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#Enditmovement: Meeting Survivors’ Needs In The U.S.


Why are we a part of #enditmovement? At World Relief we seek to empower the local Church to serve the most vulnerable, which inherently includes the oppressed and exploited. We work to prevent trafficking in high-risk cities in our Asia offices, but we also provide comprehensive services to survivors in our U.S. offices. We are excited to come alongside coalition partners The A21 Campaign, ECPAT USA, Free The Slaves, IJM, Love 146, Made In A Free World, Not For Sale, The Polaris Project, World Vision as well as millions of advocates worldwide as we shine a light on slavery.

The 2013 Trafficking in Persons Report defines human trafficking as “the act of recruiting, harboring, transporting, providing, or obtaining a person for compelled labor or commercial sex acts through the use of force, fraud, or coercion.” It is an under-reported, often invisible, global tragedy enslaving over 21 million people and grossing $32 billion each year. Despite the presence of state and federal laws addressing this crime, as many as 17,500 people are trafficked into the United States every year for sexual and labor exploitation. Of the one million children exploited in the global sex trade every year, a staggering 244 thousand American children and youth are at risk.

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Jennifer Marks (right) is the Church Mobilizer and Volunteer Coordinator at World Relief Tampa, which has provided restorative services to survivors of human trafficking since 2004. She has agreed to provide a snapshot human trafficking in one region of the United States and what it looks like to mobilize the local Church and community in response.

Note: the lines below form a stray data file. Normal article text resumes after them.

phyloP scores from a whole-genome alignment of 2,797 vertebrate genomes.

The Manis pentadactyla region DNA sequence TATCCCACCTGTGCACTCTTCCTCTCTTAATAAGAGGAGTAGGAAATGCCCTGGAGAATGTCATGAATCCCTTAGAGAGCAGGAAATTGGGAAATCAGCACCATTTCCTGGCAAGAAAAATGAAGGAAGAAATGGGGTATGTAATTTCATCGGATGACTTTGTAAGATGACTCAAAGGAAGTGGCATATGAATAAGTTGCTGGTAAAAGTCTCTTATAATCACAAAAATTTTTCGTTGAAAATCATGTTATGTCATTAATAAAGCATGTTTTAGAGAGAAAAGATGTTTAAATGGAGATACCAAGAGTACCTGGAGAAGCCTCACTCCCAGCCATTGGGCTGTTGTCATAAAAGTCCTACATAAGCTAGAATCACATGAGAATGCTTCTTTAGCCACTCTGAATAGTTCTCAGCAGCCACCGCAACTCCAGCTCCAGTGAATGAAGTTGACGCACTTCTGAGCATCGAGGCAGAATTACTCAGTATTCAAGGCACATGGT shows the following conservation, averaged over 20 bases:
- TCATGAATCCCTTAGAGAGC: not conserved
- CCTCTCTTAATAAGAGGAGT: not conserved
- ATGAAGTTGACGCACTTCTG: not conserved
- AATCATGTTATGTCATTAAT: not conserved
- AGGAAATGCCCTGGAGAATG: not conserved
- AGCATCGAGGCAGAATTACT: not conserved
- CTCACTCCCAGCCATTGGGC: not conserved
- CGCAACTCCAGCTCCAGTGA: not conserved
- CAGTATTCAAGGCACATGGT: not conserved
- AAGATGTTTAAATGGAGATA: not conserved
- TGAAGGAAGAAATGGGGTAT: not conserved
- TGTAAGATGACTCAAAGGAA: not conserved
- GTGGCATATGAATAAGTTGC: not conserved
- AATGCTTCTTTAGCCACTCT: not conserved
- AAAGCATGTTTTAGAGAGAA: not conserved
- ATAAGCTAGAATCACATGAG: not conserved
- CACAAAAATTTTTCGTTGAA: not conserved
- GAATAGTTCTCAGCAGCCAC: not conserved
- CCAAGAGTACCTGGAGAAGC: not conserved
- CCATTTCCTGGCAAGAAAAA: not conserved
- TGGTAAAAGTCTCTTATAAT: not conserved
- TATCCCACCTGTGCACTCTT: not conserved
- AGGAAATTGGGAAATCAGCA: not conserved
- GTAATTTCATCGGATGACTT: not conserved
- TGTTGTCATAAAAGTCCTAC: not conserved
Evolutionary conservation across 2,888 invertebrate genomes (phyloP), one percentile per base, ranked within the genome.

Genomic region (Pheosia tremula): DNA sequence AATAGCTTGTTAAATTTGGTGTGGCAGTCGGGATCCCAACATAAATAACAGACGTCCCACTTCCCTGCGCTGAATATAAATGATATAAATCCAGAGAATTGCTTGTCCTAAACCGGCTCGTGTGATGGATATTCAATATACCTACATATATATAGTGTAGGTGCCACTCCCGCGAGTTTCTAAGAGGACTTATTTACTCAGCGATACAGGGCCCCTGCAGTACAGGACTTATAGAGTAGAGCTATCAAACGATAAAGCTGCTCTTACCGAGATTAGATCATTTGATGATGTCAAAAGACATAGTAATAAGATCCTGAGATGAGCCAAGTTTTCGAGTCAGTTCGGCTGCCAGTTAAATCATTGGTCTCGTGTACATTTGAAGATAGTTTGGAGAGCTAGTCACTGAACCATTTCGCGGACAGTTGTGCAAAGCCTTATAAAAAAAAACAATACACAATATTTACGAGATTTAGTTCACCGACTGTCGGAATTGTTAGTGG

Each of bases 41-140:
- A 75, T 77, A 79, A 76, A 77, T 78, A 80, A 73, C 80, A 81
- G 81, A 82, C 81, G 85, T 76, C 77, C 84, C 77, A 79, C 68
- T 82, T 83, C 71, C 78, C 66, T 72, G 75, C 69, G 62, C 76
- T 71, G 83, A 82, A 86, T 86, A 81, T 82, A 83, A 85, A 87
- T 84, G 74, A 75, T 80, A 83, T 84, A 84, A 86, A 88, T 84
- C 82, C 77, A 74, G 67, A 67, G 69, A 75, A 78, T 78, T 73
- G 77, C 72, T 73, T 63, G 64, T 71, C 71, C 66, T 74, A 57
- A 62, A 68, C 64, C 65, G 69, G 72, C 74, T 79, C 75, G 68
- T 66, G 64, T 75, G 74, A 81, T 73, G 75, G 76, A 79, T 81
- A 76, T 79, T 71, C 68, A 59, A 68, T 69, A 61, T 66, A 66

Describe the state of human trafficking in the areas you serve.

J.M:The Tampa Bay region, Florida’s second largest metropolitan area, is renowned for its beautiful beaches, diverse cuisine, and thriving nightlife. Yet, beneath the surface of this vibrant community, the burgeoning criminal industry of modern day slavery thrives. In fact, Florida ranks third in the nation for calls placed to the National Human Trafficking Hotline and is one of the highest destination states for women, men, and children trafficked into the United States.

Who does World Relief Tampa serve?

J.M:World Relief Tampa assists men and women, both foreign-born and U.S. citizens. World Relief Tampa provides direct case management for adult survivors and works with local partners to meet the specific needs of trafficked children. In previous years, World Relief Tampa served exclusively foreign-born survivors, the majority of whom were male labor trafficking survivors.  However, due to expanded funding, World Relief Tampa is now able to serve adult female domestic sex trafficking survivors; a population which has comprised the majority of our case load since 2012.

Can you provide an overview of your office’s work and the services offered to victims?

J.M:World Relief Tampa has three staff members, including myself. In partnership with local churches, law enforcement and community groups, our team provide direct services and referrals to meet the physical, psychological and spiritual needs of human trafficking survivors. 

To address these comprehensive needs, World Relief Tampa relies upon pro bono partnerships and leverages community resources to provide transportation, food, health care, counseling, ESOL, housing, clothing, legal advocacy and employment services. Expanding our pro-bono networks is a high priority given the intense medical and psychological needs of clients and the expansive geographic circumference of the region.

In addition to client services, World Relief Tampa conducts community outreach. As the Church Mobilizer/Volunteer Coordinator, it is my responsibility to engage and equip the local Church, build partnerships, advance prevention strategies, acquire critical resources and increase awareness.

In what ways is the local church involved?

J.M:Church partnerships are critical to successfully addressing survivors’ comprehensive needs. One of the most important roles of the local church is praying for the rescue and restoration of survivors and for an end to the great evil of modern day slavery.  Churches also facilitate anti-trafficking awareness presentations to increase understanding and involvement within congregations and collect donations of money and needed items. Finally, churches assist World Relief Tampa in forming new relationships with pro bono medical professionals and life mentors.